Post by RickT » Tue Feb 09, 2010 6:21 pm

My enthusiasm for Gorill is the no VOC's.

I would use a different technic if I was building an expensive boat.

have'n fun!

Rick

Oyster
Posts: 4414
Joined: Sun Jul 02, 2006 7:10 pm
Location: North Carolina

Re: gorilla glue

Post by Oyster » Tue Feb 09, 2010 6:33 pm

Personally I think for these builds on the forum and the plans that represent them should have an additional sheet in the instructions that clearly states that gorrilla glue should not be anywhere near the hull portion of the build.

User avatar
galamb
Posts: 818
Joined: Sat Jan 17, 2009 1:37 am
Location: Inverary, Ontario - Cuddy Sport (modified)
Contact:

Re: gorilla glue

Post by galamb » Wed Feb 10, 2010 8:48 am

Hmmm, epoxy works out to somewhat less than $1 per ounce (and the VOC's for WEST are almost non-existant) and is available in numerous different quantities.

I use Gorilla glue as well in my woodshop and often pay 4-5 bucks for the 2oz bottle - so for me, working with Gorilla would be an "expensive" build....
Graham

Yes, Plywood is "real" wood :)

A "professional" is someone who gets paid for their work - it doesn't necessarily mean they are good at it :)

User avatar
BulldogBoater
Posts: 501
Joined: Wed Jan 16, 2008 9:16 pm
Location: Wilson, North Carolina

Re: gorilla glue

Post by BulldogBoater » Wed Feb 10, 2010 9:29 am

Expensive - yes. But moreso, those little bubbles Gorilla Glue makes when it cures scares the POOP out of me for anything below the waterline.

The real test will be at the 2027 Gathering (can I make a reservation yet?) when all these boats we build will be 20 years old.

I feel pretty safe with my epoxy.

KB
"I'm not trying to get it perfect. I'm trying to get it finished!"
Strip Planked Skiff, Jet Squirt, 2 Tubby Tugs, Console Skiff, Modified Kingfisher (Last One #6)

User avatar
galamb
Posts: 818
Joined: Sat Jan 17, 2009 1:37 am
Location: Inverary, Ontario - Cuddy Sport (modified)
Contact:

Re: gorilla glue

Post by galamb » Thu Feb 11, 2010 8:57 am

The polyurethane glues actually recommend that you "dampen" the wood prior to applying the glue (read the bottle) and from personal experience I can say that it certainly does help sigificantly (the stuff bubbles like nuts and actually does do some decent gap filling at least on the bookcases and wall units that I used it on).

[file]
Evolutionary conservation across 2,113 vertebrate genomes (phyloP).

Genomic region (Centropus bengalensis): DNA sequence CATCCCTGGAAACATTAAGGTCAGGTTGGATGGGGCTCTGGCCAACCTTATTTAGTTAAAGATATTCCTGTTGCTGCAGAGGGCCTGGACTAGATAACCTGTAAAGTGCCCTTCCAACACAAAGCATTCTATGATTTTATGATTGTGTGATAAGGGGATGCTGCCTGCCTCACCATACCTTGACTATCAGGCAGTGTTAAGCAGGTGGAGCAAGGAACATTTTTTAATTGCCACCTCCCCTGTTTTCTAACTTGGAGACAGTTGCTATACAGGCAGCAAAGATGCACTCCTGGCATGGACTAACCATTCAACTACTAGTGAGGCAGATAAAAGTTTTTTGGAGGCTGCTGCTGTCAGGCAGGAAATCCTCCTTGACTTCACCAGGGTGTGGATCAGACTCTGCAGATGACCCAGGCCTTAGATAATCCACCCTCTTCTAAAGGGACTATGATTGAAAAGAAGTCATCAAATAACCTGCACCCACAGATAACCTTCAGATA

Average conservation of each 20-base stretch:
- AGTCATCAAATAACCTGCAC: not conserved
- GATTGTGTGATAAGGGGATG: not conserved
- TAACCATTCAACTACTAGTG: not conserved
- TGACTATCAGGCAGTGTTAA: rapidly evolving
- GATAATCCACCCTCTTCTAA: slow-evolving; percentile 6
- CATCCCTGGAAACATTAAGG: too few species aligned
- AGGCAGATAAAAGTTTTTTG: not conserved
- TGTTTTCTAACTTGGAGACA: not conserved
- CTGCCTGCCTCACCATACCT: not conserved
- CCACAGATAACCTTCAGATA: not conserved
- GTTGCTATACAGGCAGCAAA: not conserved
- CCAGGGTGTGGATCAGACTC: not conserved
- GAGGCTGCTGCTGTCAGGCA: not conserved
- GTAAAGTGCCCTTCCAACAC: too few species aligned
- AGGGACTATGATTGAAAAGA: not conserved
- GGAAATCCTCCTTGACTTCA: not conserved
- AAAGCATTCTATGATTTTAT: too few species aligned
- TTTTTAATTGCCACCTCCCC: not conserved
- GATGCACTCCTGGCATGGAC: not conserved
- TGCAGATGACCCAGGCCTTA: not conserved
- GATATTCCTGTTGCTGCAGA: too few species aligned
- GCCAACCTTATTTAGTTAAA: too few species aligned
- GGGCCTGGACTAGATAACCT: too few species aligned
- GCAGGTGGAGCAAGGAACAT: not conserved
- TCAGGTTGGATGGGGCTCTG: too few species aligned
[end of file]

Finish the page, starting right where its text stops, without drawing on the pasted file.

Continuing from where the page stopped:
But that is another no-no in boat building. You are supposed to try and keep the moisture content as stable as possible until it's encapsulated to help prevent twisting, shrinkage etc etc - so having to wet the wood in order to use the glue "as recommended by the mfg" is just another reason to keep it away from a boat....
Graham

Yes, Plywood is "real" wood :)

A "professional" is someone who gets paid for their work - it doesn't necessarily mean they are good at it :)

User avatar
Caber-Feidh
Posts: 828
Joined: Mon May 07, 2007 7:50 pm
Location: Battle Point, Leech Lake... tundrasota

Re: gorilla glue

Post by Caber-Feidh » Wed Feb 17, 2010 6:41 pm

liquid PU is for people that can't make a proper joint, and want to hide the huge gap. It's truly noob-glue in any application.


The foam hides sub-standard joint quality (read huge gap), and holds water like a canteen-then after all that, the joints really aren't all that reliable unless uniform clamping pressure is achieved. If I can't get that "perfect" pressure with a pneumatic clamping table, what chance do you have with a box of harbor freight pipe clamps?

Never build your boat with glue sold in the impulse sale bins next to the registers at home cheapo. :roll:
Some plan to stroll through Saint Peter's Gates, I plan to go through them at 150mph... backwards... in a screaming ball of flame, with a glimmer belt wrapped around my head, and a NOx button in my hand.

RickT
Posts: 8
Joined: Sat Jan 30, 2010 9:48 am

Re: gorilla glue

Post by RickT » Wed Mar 17, 2010 8:40 pm

Well I've had more fun.

I was having a heck of a time with battens breaking on my 14 foot drift boat. Glenn L doesn't provide plans for boats that are this difficult to build I thought. I brought out the plans and rechecked my set up. The problem was I had the stem 4" closer to the first station mold than it was supposed to be. After correcting that little problem things sailed along really well. I would like to post pictures. Will the moderator help me?
Attachments
planking in place 002.jpg
Dusty 002.jpg

Oyster
Posts: 4414
Joined: Sun Jul 02, 2006 7:10 pm
Location: North Carolina

Re: gorilla glue

Post by Oyster » Thu Mar 18, 2010 3:39 am

It looks like you are able to post the photos.

Post Reply